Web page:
LK: I also think that there’s…and, again, this is spoiler stuff…that there’s just this idea that she’s going to be fine no matter what, because privilege buys you that, in our society. So let her squirm, under the gaze of Detective Ahn.
AK: (to John) Yeah, I’m not sure if the case is closed or not, but I kind of feel like, more than anything, you’re there just to be like, “I’m a witness to this. I see this.”
JC: Yeah. And, you know, it’s possible…there’s another reading of it where he’s kind of a fan, too.
JC: And sometimes cops are fans!
HtN: Yes, although I did see him as a skeptical fan. There’s a look you give there…But Lola, I’m curious how Aaron pitched the role to you. If possible, it’s an even more intimate relationship between star and personal assistant than that in Clouds of Sils Maria.
LK: I haven’t seen that movie, and I need to see that!
HtN: You should! Kristen Stewart plays the personal assistant to Juliette Binoche. It’s a wonderful film.
LK: I know. I liked…the trailer. (laughs)
HtN: (laughs) But it has sort of a similar co-dependency at its heart. I don’t know if you have a personal assistant, yourself…
LK: No! Everyone keeps asking me that, though! Maybe I should get one!
HtN: Seems like a great thing to have! I should get one! But how did Aaron discuss the part with you?
LK: Well, my agent, Hildy Gottlieb, who really sounds like the classic agent… has the most incredible agent voice of all time…she called me up and said (puts on a different voice), “Hey, Lola! I’ve got this role for you!”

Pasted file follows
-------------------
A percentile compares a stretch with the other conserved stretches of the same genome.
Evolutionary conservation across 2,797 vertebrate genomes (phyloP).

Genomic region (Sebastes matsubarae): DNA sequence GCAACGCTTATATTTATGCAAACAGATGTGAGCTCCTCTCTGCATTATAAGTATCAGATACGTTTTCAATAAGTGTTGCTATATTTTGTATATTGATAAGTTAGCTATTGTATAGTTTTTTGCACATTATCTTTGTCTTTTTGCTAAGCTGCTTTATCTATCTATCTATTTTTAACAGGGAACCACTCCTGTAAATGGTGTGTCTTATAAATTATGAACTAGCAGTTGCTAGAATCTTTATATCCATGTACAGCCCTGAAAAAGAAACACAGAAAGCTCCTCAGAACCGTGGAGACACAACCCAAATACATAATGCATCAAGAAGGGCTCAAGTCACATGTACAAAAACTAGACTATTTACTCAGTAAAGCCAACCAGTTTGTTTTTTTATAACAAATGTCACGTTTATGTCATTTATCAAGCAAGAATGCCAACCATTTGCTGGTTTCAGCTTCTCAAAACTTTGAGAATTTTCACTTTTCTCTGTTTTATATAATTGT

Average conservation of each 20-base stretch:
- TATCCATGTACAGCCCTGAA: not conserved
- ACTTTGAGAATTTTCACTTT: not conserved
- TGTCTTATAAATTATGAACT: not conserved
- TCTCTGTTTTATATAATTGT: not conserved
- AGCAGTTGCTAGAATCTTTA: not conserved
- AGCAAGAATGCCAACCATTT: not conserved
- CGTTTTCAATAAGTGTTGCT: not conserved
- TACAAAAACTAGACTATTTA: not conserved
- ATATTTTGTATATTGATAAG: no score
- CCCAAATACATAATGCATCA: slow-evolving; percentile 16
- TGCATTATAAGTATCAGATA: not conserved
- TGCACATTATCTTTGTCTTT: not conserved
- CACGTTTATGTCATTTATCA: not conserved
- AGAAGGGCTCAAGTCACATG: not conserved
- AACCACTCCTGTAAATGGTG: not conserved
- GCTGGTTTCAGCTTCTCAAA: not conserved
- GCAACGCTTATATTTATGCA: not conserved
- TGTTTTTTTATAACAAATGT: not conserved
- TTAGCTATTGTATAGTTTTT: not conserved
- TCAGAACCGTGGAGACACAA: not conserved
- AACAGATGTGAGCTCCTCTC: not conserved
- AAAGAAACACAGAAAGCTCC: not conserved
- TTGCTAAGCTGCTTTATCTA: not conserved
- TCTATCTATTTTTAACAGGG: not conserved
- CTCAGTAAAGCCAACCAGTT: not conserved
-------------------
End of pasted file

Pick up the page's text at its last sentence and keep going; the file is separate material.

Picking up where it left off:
LK: And she described the film, and it sounded really interesting, and I’d seen [Katz’s previous film] Land Ho!, but that’s like…I hadn’t seen Cold Weather, so I wasn’t aware of Aaron’s really bizarre…(looks at Aaron, laughs)…no, it’s amazing! It’s just unusual. His style of filmmaking where the tone is ambiguous until a point in the film and then you’re like, “Oh! It’s a mystery!” But otherwise it’s people saying intelligent things to each other and going through…very real people…I think that Aaron has really mastered the genre of suspense-minus-camp, like noir without the cheesy element of it. But anyway. I wasn’t drawn to the film because of my experience with personal assistants, but I was drawn to it because, I think…I have played these couple of roles where I stand in contrast to other women who are more powerful…I somehow end up in these roles where I am playing off another woman who’s older, or has a secret, or whatever, and this role is similar, in a way, to Tracy, the character I play in Mistress America, but she ends up getting to so much more and not just be a reaction or foil for somebody else’s eccentricities. And that was what was really compelling to me, that she gets to be brave.
HtN: Well, thank you to all three of you for chatting with me, and congratulations on the movie!
– Christopher Llewellyn Reed (@ChrisReedFilm)